ICG (Indocyanine Green) angiography is a tool used by retinal specialists to primarily visualize choroidal blood vessels. The dye is used either stand alone or as an adjunct to fluorescein angiography (FA). It is important to understand the difference between ICG and fluorescein.
Unlike fluorescein, ICG is a large molecule dye and has a 98% binding to serum, which prevents it from leaking from normally porous choroidal vessels. ICG molecules are excited by a higher wavelength of light than fluorescein. The emission of excited light is at 835 nm, which essentially eliminates the absorption of light in the retinal pigment epithelium, allowing, in turn, the visualization of choroidal vessels.
ICG comes in powder form, and requires reconstitution with a dilutant; typically an aqueous solvent. The dosage is dependent on the amount of dilutant used to reconstitute, and tends to vary from practice to practice. Once reconstituted, the dye is only stable for 10 hours.
Choroidal blood vessels are one of the fastest vascular flow complexes in the body. Imaging dye as it fills these vessels can be a challenge. Not only is it fast, but there is no “normative” vessel pattern, as there is with retinal vessels; so we typically can’t image an arterial, venous or transit phase.
We can’t think of ICG as we do with fluorescein in regards to sub retinal neovascularization. In FA, we look for leakage patterns to determine the type or extent of a neovascular lesion. ICG allows us to image the SOURCE of the lesion. With ICG, one can differentiate between a choroidal vessel source (CNV) or a retinal vessel source (RAP lesion). With the elimination of laser treatment for wet AMD, the days of looking for a late “hotspot” on ICG are over. Feeder vessels are also identifiable on ICG angiography, and diagnosing the source of the lesion allows the physician a better prognosis on extent or length of treatment.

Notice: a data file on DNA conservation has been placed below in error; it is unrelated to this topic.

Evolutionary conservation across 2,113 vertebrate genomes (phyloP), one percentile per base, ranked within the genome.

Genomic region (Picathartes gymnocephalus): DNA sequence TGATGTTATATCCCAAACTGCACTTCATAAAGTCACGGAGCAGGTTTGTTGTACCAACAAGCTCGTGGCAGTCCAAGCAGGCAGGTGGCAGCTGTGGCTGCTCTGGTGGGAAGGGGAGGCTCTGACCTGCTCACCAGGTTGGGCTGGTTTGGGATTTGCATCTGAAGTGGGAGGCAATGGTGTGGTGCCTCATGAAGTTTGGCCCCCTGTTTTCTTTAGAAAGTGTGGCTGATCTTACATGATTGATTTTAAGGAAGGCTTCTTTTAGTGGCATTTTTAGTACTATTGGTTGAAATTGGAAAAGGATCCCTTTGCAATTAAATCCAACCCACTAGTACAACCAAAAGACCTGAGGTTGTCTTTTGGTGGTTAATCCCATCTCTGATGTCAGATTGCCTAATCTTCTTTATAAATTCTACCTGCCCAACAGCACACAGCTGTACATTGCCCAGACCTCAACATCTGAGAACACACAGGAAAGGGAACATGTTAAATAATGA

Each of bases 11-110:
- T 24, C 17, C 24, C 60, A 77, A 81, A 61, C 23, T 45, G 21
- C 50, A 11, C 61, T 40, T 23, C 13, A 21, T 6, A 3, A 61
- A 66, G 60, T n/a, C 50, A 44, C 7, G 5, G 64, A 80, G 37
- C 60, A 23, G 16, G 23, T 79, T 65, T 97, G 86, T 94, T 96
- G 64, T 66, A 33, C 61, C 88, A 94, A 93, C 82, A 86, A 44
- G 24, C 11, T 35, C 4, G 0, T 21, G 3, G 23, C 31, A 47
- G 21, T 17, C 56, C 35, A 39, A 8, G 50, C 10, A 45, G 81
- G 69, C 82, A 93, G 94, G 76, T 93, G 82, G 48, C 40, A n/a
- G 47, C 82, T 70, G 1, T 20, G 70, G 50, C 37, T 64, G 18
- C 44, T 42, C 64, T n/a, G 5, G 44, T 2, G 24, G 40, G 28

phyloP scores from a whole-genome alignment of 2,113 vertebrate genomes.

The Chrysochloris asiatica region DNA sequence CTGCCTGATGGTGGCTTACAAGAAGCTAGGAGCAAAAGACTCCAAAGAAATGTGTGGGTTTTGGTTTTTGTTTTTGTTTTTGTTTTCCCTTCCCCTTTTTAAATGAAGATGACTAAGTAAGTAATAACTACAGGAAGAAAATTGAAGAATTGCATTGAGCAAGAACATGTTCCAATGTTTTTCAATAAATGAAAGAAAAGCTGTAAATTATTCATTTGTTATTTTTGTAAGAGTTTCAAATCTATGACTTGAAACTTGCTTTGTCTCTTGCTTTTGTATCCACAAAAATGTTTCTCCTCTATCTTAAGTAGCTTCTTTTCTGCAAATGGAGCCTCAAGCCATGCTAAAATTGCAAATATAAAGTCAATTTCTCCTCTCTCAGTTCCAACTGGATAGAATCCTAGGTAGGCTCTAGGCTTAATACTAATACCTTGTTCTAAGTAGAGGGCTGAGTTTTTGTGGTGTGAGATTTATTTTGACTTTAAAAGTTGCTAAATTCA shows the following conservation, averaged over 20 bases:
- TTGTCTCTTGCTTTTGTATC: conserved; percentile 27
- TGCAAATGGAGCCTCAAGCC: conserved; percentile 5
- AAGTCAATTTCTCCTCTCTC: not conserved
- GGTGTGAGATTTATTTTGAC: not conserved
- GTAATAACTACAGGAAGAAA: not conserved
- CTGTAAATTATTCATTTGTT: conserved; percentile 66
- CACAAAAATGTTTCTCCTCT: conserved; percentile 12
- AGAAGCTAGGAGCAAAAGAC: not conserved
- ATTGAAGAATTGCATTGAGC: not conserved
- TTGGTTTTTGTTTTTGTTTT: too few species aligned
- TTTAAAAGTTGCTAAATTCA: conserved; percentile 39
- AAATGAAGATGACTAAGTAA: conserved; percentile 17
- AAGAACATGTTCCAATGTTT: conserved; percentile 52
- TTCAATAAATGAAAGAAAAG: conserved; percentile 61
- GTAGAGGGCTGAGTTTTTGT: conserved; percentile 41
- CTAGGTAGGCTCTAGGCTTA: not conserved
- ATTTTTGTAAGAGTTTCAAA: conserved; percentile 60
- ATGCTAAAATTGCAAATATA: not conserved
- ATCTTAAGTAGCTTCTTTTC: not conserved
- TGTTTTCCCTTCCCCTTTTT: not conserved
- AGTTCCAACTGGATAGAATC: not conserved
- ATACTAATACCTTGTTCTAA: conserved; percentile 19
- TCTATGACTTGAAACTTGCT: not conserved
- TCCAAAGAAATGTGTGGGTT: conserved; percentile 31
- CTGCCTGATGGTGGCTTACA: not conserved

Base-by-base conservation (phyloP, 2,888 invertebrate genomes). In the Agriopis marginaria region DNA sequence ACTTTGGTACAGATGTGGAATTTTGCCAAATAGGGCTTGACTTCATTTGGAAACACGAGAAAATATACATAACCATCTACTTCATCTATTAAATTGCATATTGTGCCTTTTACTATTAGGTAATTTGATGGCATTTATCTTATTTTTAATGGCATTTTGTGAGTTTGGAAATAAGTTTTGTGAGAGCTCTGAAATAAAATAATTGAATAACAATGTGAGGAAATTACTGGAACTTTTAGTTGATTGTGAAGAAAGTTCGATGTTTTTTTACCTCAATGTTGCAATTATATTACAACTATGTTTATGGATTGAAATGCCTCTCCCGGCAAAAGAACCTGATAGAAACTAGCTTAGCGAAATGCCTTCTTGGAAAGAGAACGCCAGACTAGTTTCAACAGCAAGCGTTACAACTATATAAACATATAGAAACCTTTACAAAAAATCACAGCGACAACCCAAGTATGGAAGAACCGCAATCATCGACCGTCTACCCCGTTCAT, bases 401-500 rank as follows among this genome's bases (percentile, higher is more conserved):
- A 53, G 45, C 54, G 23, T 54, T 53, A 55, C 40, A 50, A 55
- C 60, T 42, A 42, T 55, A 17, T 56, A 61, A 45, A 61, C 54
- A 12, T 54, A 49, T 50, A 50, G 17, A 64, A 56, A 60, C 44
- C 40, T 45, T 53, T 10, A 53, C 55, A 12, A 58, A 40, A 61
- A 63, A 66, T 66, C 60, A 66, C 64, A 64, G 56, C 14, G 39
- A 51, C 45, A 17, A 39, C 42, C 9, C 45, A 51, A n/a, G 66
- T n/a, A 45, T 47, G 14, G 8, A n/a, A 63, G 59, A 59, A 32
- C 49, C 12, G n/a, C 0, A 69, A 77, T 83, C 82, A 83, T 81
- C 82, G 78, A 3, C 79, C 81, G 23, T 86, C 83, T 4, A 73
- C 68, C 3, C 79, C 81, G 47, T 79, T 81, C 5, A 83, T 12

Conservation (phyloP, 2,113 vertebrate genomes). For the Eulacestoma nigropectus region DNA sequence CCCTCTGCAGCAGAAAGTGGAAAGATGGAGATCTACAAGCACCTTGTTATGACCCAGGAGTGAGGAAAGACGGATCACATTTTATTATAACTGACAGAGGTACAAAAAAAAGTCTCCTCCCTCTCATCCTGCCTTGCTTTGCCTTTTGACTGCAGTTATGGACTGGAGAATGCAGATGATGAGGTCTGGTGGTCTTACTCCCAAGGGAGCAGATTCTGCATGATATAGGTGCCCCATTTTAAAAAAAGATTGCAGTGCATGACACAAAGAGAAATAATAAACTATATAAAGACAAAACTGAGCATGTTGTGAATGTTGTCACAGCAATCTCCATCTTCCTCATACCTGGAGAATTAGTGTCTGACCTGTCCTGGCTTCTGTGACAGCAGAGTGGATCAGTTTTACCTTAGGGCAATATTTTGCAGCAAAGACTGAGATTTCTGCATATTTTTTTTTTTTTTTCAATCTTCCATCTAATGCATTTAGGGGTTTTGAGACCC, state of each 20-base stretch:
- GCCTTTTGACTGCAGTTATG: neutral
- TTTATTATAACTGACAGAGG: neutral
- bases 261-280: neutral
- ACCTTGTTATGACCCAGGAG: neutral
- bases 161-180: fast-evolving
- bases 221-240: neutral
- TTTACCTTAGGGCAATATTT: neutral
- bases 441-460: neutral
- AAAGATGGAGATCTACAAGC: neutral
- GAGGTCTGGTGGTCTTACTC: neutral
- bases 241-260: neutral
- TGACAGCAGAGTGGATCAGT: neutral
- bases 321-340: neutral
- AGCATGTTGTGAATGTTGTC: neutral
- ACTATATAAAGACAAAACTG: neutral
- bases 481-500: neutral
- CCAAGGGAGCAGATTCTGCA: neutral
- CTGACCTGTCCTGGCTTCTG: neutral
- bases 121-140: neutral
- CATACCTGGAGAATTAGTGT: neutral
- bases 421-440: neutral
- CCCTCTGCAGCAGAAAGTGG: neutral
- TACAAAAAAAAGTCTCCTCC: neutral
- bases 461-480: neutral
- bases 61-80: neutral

ICG and FA can be performed simultaneously or separately. Mixing a usual dosage of fluorescein with a usual dosage of ICG allows for one injection and the imager to switch back and forth between FA and ICG filters to image both retinal and choroidal vascular layers. Separating the dyes by a stopcock or valve is another option. After the initial early phase of both angiograms, the process is the same. Here is the protocols I’ve used:
Draw up the usual dosage of fluorescein in one syringe, and the usual dosage of ICG in another, larger syringe. Inject the fluorescein into the ICG syringe.
Connect the syringe to the IV tubing and inject as usual. At this point the imager has only one choice for early images: ICG or FA, as both dyes reach the eye at the same time. Once early images are captured, switch filters and RE FOCUS on the proper layer. Remember that choroidal and retinal vessels are at different depths from each other.
Continue the angiograms, switching filters, flash and software screens.
Draw up the usual dosage of fluorescein in one syringe, and the usual dosage of ICG in another syringe. Attach the syringes to a 3-way stopcock and attach stopcock to the IV tubing. Inject one of the dyes (It doesn’t matter which one you inject first), and capture the early images. Switch filters, flash and software, and inject the other syringe.
Continue going back and forth per your practice protocol.
My 2 cents on timing:
As we are looking for the SOURCE of sub retinal lesions, ICG is most useful in the early phase of the angiogram. Fluorescein is also helpful in the early phase, prior to the start of the leakage of dye. Mid to late phase of the fluorescein will reveal leakage. Therefore, both ICG and fluorescein late images are taken at 5 minutes.